My goal is to use a rover to survey a site and get RELATIVE locations for the objects on the site. In other words, x,y,z distances from a surveyed point to the base location at that particular site. Not really interested in the exact lat/long/alt of the spot on the planet, just how far it is from the base position.
Can I just enter 0,0,0 for the lat long and altitude for my base Reach module coordinates and then the solution will be providing “relative” values rather than absolute location on the planet?
To put a purpose to the application, I plan on surveying water ski slalom and jump courses using RTK. I would arrive on the site and mark a spot that I would use for my base station. I would then take the rover to each slalom buoy on the lake and get the x,y,z location of that buoy.
If I needed to re-survey the site, I simply put the base back on my marked spot and all my relative distances should be the same. This should give me repeatable values from one survey to the next.
Is my thinking wrong about the way the x,y,z solution format works in the Reach RTK? Do I HAVE to use a real set of base coordinates?
Everything that you said is correct, but you have to enter base coordinates that are not 0,0,0, but approximate location. You can find them by configuring Reach as rover->single first, writing down the coordinates and restarting with them in base mode. This will be done automatically in the future.
Wow, thanks for the instant response!
I am trying to wrap my head around the difference between using 0,0,0 and “approximate”…
I can see that it would be a good idea from a GPS perspective to know where you are to know what satellites the GPS should be looking for, but is there a technical difference or is it just that using 0,0,0 looks to the Reach like the value has not been entered and therefore is invalid?
Does it matter how accurate the “approximate” values really are for my application? Could I use one set of values for all over North America?
The reason I am asking is I am wondering if I can make a “turnkey” setup to use at water ski sites so they don’t have to figure out or enter anything, they just set it down and use it and every time they come back to the same site and put the base in the same marked spot, they get the same results.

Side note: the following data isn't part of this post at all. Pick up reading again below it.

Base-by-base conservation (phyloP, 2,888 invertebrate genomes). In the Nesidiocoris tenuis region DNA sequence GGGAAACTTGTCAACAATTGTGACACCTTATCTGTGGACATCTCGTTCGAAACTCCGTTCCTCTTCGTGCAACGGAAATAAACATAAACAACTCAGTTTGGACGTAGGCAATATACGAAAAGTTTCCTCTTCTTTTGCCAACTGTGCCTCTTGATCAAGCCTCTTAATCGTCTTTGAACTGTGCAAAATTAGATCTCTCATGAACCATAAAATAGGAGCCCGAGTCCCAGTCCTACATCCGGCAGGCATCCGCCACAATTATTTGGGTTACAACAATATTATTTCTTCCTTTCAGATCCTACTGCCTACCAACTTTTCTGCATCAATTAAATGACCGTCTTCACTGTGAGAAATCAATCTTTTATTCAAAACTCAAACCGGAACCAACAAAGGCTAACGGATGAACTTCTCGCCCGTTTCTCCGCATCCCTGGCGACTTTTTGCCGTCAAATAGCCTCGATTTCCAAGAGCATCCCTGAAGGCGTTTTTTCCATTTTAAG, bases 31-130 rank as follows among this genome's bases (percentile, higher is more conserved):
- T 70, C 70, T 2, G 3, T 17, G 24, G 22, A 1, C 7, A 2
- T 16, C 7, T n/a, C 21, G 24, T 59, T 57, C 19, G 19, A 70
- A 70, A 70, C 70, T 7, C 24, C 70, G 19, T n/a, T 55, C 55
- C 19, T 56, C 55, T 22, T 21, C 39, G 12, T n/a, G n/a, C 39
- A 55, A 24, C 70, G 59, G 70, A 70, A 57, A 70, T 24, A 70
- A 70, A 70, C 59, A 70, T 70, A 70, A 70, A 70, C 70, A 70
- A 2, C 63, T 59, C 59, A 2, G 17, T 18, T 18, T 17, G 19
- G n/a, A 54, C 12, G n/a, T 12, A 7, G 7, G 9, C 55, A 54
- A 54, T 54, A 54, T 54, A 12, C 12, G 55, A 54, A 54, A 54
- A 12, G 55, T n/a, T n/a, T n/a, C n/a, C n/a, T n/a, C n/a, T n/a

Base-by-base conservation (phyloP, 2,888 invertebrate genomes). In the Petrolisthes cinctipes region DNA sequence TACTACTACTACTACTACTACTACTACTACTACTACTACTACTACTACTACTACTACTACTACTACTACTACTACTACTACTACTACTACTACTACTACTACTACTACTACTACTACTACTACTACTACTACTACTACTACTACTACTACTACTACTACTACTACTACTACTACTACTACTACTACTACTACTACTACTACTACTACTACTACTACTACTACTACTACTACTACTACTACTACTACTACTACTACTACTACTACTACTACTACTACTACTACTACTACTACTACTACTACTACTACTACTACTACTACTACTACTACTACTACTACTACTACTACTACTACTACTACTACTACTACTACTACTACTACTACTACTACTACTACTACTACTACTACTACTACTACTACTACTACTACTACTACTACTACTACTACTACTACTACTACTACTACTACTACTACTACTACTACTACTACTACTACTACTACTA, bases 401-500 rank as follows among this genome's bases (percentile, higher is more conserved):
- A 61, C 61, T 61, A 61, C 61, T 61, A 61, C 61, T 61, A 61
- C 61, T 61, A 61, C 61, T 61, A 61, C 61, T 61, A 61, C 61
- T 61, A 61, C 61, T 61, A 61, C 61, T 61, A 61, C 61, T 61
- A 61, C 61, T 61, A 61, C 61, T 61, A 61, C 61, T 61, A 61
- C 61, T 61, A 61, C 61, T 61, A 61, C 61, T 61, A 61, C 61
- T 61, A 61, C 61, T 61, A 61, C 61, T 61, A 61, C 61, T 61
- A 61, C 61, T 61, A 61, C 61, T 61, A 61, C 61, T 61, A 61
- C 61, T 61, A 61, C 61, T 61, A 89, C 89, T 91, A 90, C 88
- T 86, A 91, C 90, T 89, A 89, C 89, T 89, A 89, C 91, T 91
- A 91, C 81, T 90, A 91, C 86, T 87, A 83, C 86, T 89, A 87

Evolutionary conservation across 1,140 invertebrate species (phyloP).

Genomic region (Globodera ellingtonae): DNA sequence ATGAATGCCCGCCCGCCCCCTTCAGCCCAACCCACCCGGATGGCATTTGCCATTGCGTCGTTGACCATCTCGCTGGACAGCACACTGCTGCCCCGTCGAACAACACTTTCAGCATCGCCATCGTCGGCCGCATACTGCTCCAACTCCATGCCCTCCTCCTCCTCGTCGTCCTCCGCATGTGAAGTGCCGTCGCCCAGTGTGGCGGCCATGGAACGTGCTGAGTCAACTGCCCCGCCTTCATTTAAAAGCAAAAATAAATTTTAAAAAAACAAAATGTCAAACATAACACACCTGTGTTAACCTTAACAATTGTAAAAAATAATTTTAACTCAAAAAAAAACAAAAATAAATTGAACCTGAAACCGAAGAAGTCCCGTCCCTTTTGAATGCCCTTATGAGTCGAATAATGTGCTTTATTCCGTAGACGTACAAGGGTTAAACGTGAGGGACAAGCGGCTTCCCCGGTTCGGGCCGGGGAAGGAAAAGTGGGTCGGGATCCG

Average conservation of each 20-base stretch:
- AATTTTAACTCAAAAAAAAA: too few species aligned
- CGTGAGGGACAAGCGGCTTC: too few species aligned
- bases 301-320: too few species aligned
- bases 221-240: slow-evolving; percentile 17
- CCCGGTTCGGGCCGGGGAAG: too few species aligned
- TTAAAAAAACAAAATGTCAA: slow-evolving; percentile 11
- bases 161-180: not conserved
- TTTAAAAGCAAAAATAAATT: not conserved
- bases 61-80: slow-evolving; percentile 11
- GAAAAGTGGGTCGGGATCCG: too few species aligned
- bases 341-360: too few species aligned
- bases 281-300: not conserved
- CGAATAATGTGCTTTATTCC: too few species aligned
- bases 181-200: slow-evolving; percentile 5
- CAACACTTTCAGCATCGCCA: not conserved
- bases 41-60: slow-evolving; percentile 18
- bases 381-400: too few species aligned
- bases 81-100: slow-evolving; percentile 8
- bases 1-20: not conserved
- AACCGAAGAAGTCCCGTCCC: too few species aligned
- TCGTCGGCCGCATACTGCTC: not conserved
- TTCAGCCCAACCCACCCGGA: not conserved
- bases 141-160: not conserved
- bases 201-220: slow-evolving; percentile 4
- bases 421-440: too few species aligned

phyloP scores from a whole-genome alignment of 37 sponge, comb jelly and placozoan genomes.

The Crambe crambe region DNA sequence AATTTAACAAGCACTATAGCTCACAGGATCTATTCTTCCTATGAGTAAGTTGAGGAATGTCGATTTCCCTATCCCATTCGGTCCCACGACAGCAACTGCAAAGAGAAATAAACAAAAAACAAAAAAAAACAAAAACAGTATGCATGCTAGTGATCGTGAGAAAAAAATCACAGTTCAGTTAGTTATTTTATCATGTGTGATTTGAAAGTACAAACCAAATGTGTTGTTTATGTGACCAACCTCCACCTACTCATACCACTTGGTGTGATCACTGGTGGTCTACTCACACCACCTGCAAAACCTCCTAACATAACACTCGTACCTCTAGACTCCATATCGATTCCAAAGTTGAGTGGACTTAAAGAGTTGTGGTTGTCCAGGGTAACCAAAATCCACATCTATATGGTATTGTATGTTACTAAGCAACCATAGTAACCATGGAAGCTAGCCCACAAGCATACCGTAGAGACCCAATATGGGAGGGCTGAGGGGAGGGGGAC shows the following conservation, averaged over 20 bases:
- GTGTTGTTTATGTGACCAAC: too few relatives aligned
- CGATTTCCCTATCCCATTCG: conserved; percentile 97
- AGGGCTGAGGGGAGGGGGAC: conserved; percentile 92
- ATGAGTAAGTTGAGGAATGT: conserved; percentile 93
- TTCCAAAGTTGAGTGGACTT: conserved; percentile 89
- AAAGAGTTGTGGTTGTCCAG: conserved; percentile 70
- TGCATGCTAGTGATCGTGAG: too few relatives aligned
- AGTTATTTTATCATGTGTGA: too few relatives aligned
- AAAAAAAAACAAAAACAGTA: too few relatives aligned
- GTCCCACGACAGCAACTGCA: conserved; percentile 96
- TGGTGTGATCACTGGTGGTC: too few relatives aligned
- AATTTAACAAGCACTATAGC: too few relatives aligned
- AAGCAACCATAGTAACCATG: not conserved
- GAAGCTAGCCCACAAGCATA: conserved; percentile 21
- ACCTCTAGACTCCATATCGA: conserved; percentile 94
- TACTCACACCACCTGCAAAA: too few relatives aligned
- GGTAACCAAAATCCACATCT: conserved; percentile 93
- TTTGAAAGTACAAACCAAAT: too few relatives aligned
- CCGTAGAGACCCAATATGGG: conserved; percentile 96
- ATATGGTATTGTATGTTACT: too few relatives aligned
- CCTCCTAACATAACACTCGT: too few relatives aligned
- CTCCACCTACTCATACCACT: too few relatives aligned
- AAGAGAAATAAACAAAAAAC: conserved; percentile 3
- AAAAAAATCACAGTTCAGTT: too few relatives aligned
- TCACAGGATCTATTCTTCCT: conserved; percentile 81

It just breaks the math in positioning if you enter a far away location, so you need to have an approximate location. I do not have the exact cutoff value, but it should be within 10s of meters. We are going to add this feature where base determines the approximate location automatically on the power up soon.
Thanks. So to be within 10s of meters I need like 4 decimal places in the lat long fields… I am going to assume that altitude is less fussy (may be a bad assumption)
When you add this feature my newbie suggestion would be 2 options for base coordinates.
Manual - enter coordinates manually… fastest startup time when you already know.
Auto - fill in an option for the number of GPS readings it should average to get your base coordinates. That way you decide how long this will take on powerup depending on your accuracy requirements…
Remote - Some way to have the base coordinates pulled or pushed from a remote connection, tcp, wifi, 3DR radio, … that’s just pie in the sky thinking from someone with not enough experience yet to know if this is realistic.
Hi Igor, how accurate will be absolute position of base station measured in rover mode?
Depending on your Satelite cosntelation, and especially if you have SBAS available.
Without SBAS: best 3-5m
I will get some notification if SBAS will be available? What about absolute accuracy with SBAS? It’s gonna be a way better?
If position of my base station will have absolute accuracy let’s say 3-5m and I will use rover to measure a bunch of point all of them will have accuracy related to base station in 1-2cm level, but absolute position can be shifted 3~5m?
Am I right?